Emory Law News Center

Emory Law's Turner Environmental Law Clinic challenges Nuclear Regulatory Commission on continued storage rule
By A. Kenyatta Greer, Emory University School of Law | Emory Law | June 22, 2015

Continued storage of nuclear waste:
Used nuclear fuel in storage casks. Image source: Wikimedia.com.

Emory Law’s Turner Environmental Law Clinic is challenging the Nuclear Regulatory Commission’s regulation, known as the “Continued Storage Rule,” that addresses nuclear waste storage.  The clinic embarks upon this effort on behalf of nine environmental organizations.  The states of New York, Connecticut, Massachusetts and Vermont, the Natural Resources Defense Council, and the Prairie Island Indian Community have also joined the fight. 

Many of these same groups challenged this regulation in 2012 and were successful in having it struck down. In October 2014, the NRC reissued the Continued Storage Rule, and Mindy Goldstein, director of the Turner Environmental Law Clinic, says the regulation is worse than before. 

The groups have gone back to the District of Columbia Circuit Court of Appeals, asking the court to again strike down the regulation for violating the National Environmental Policy Act and the Atomic Energy Act. Opening briefs are due June 29. Clinic students from the spring 2015 semester were heavily involved in drafting these briefs (and earlier comments and motions) - speaking with co-counsel, opposing counsel and experts. While oral arguments are not yet scheduled, and likely won’t be for several months, the 10 students who will work in the clinic this fall will travel to DC to again work closely with co-counsel and will, while there, visit with other environmental attorneys, including some from the Department of Justice, Environment and Natural Resources Division.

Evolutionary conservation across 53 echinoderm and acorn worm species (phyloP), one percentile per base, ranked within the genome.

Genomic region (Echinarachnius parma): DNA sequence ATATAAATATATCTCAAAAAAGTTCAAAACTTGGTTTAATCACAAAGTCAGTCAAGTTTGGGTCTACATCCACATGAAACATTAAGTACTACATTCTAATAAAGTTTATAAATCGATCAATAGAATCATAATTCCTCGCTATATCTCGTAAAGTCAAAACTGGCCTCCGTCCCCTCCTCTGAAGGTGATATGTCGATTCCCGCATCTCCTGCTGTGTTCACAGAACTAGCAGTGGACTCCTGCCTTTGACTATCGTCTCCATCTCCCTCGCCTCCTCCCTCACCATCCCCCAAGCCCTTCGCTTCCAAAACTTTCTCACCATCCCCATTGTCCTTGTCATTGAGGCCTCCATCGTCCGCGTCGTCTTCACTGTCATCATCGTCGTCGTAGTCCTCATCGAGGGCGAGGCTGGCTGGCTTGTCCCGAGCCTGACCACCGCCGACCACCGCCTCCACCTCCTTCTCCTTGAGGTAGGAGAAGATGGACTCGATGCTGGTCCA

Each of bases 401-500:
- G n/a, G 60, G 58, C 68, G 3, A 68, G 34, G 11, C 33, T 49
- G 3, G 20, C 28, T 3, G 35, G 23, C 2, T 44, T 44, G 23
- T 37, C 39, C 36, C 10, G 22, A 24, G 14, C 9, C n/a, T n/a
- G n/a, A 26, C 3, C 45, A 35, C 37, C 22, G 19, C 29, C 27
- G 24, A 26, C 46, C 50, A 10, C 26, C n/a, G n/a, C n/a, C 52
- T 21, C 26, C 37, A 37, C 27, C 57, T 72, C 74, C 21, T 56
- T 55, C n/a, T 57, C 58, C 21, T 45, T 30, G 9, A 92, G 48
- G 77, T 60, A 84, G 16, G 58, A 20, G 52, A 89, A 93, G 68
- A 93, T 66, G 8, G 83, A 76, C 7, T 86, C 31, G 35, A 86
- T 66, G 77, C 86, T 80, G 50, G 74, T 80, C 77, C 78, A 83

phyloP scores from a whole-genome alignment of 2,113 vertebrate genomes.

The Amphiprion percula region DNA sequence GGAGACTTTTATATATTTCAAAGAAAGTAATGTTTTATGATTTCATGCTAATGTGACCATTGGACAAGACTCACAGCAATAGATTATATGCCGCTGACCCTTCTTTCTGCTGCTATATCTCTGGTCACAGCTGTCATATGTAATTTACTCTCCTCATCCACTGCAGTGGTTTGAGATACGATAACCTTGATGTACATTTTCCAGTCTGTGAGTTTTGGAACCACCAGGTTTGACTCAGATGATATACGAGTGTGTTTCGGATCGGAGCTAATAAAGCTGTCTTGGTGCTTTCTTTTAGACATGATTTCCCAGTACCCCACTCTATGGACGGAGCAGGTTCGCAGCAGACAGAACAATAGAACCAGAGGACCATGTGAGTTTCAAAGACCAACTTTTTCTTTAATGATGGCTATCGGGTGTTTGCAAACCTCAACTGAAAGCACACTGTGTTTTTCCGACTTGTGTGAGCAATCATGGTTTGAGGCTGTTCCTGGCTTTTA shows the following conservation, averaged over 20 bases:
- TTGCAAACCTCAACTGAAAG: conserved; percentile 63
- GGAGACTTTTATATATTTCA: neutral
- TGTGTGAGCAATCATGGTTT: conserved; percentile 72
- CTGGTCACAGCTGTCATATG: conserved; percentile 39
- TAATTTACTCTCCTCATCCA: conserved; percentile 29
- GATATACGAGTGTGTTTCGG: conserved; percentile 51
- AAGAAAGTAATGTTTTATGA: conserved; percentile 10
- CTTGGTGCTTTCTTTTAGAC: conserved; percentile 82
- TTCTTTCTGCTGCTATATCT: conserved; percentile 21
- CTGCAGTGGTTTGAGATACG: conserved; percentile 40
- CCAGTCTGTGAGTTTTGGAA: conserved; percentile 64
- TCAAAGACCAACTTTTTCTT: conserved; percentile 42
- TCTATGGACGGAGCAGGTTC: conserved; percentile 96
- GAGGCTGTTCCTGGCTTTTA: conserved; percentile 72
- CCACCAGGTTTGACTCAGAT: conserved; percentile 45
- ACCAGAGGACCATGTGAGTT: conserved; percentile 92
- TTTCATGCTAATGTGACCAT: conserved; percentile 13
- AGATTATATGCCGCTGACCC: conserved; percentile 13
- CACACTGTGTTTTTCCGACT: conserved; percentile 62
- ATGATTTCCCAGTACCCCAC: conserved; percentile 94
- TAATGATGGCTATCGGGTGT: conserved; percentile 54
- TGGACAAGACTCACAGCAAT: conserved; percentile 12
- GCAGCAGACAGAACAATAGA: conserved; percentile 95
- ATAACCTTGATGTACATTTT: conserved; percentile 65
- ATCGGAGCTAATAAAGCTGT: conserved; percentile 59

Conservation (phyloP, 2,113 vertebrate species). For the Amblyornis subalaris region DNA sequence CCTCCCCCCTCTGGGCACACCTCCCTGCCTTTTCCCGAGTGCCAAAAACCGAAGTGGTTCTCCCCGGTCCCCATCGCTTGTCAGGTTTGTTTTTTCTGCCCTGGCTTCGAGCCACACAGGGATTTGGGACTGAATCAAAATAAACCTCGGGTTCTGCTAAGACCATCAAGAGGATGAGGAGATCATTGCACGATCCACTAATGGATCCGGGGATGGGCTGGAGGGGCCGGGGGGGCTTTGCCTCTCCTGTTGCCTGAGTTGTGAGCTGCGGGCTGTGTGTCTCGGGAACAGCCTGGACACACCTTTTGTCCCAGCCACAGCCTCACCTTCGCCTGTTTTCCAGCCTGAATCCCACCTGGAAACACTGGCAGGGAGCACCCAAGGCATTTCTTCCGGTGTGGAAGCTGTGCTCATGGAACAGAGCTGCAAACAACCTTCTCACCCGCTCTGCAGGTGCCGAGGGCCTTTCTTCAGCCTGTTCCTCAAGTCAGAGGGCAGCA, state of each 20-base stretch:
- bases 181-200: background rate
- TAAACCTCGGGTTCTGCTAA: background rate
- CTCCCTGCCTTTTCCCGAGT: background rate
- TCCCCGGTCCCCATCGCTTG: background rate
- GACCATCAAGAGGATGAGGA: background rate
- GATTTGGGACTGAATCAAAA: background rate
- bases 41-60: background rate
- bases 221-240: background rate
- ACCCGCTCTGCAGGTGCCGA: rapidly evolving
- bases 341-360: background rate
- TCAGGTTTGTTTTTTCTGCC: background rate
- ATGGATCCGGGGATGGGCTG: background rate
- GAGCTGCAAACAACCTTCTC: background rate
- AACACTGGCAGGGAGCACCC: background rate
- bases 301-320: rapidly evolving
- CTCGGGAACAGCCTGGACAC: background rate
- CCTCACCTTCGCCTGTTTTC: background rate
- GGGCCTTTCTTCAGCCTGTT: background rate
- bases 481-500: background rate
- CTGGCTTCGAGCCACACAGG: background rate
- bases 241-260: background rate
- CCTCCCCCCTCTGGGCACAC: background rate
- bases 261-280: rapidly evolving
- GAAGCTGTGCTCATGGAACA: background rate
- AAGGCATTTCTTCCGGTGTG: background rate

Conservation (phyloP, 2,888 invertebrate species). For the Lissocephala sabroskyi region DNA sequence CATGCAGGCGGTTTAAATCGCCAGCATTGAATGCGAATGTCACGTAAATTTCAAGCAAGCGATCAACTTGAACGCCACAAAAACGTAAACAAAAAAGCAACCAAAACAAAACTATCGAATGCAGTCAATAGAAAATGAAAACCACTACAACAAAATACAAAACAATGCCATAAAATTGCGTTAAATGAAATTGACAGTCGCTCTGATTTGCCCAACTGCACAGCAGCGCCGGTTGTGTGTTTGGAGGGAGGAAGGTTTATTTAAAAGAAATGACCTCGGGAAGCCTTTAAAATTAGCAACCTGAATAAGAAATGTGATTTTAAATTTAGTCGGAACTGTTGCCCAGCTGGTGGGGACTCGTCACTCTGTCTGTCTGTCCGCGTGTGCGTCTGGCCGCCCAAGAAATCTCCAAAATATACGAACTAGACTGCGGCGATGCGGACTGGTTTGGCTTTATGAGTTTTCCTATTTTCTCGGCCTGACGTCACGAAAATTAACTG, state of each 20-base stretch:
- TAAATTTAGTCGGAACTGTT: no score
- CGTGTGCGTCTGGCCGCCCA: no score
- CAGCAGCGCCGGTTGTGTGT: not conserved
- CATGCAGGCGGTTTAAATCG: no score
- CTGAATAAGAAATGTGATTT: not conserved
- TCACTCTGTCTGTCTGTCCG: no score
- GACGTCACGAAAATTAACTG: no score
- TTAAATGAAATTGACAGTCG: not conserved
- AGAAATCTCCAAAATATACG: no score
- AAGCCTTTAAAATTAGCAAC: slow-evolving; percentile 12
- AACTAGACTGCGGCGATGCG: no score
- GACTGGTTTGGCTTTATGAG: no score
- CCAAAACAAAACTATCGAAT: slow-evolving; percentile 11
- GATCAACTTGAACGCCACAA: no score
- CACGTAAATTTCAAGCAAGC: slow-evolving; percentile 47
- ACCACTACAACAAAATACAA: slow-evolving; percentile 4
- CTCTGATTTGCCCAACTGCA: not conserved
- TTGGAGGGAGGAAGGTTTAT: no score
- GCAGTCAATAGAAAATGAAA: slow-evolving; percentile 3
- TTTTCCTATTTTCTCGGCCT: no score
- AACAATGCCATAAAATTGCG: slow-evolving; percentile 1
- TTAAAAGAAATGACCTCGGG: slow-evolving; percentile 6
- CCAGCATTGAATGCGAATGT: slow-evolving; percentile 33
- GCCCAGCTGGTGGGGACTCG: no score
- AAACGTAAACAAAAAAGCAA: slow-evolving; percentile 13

Each year, the Turner Environmental Law Clinic provides over 4,000 hours of pro bono legal representation. The key matters occupying their current docket – fighting for clean and sustainable energy; promoting sustainable agriculture and urban farming; and protecting our water, natural resources, and coastal communities—are among the most critical issues for our state, region, and nation, especially in light of climate change.